> >> >> readers go look it up in STC they will be annoyed.
> >> >
> >> > I agree on referencing STC (even if it's not trivial because it would
> be
> >> > nice
> >> > to have a pointer to 2.0 or general STC), but summarizing it in DALI.
> >> > I'm ok with the wording, is the group agrees (warning: if no one
> protest
> >> > means agreement).
> >> >
> >> > Maybe, Arnold, can you suggest something
> >> > short and clear to put in DALI?
> >> > The reference text you replied is probably bullet-proof but too long
> for
> >> > the DALI spec (at least that's my opinion).
> >> >
> >> > Cheers,
> >> > Marco
> >> >
> >> >>
> >> >> Pat
> >> >>
> >> >> On 8 September 2016 at 01:00, Felix Stoehr <fstoehr at eso.org> wrote:
> >> >>> Dear all,
> >> >>>
> >> >>> after some side-discussions with Marc I believe the following is
> true:
> >> >>>
> >> >>> - STC-S declares clockwise and counterclockwise with respect to the
> >> >>> celestial coordinate frame (north up, east to the left as seen from
> >> >>> earth)
> >> >>>
> >> >>> - this is consistent with the footprintfineder.py output and thus
> all
> >> >>> the MAST/ALMA/ESA spectra
> >> >>>
> >> >>> - area calculations will be correct in this definition and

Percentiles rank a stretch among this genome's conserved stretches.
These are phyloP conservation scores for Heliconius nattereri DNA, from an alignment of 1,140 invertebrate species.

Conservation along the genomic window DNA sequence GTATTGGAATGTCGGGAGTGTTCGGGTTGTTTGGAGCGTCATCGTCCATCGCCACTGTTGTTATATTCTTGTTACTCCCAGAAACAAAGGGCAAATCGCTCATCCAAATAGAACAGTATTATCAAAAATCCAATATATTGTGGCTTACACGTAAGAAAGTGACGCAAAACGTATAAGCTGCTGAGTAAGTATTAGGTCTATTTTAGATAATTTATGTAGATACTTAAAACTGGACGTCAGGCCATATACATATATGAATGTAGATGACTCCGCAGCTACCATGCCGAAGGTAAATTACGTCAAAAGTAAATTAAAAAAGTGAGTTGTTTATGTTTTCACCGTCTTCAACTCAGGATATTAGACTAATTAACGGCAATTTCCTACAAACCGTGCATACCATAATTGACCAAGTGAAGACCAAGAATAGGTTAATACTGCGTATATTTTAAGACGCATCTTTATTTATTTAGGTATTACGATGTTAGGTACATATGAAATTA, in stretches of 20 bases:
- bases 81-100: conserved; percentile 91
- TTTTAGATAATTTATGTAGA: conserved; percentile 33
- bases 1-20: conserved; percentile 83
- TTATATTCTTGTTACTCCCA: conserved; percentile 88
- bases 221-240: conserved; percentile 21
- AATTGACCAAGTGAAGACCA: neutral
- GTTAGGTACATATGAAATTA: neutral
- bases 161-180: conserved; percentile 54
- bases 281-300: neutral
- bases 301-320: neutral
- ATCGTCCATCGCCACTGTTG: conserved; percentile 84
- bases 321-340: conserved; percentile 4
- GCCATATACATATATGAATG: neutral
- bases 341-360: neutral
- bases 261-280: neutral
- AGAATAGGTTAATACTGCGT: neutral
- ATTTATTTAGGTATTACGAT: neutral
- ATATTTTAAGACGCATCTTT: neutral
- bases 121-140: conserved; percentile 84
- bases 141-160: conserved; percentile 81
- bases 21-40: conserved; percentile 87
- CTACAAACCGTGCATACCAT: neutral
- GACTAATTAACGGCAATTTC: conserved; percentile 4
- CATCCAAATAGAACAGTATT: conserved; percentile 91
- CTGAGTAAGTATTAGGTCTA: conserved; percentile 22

> coordinate
> >> >>> frame
> >> >>>
> >> >>> - it is a bit counter-intuitive, because it means that
> anticklockwise
> >> >>> polygons in that definition are clockwise if you look up on the sky
> >> >>> from
> >> >>> earth.
> >> >>>
> >> >>> It might be worthwile to declare in WD-DALI-1.1 the coordinate
> system
> >> >>> in
> >> >>> which the clockwise/anticlockwise are defined, i.e. in which system
> to
> >> >>> "hold the clock".
> >> >>>
> >> >>> Best regards,
> >> >>>
> >> >>> Felix
> >> >>>
> >> >>
> >> >>
> >> >>
> >> >> --
> >> >> Patrick Dowler
> >> >> Canadian Astronomy Data Centre
> >> >> Victoria, BC, Canada
> >>
> >>
> >>
> >> --
> >> Patrick Dowler
> >> Canadian Astronomy Data Centre
> >> Victoria, BC, Canada
> >
> >
>
>
>
> --
> Patrick Dowler
> Canadian Astronomy Data Centre
> Victoria, BC, Canada
>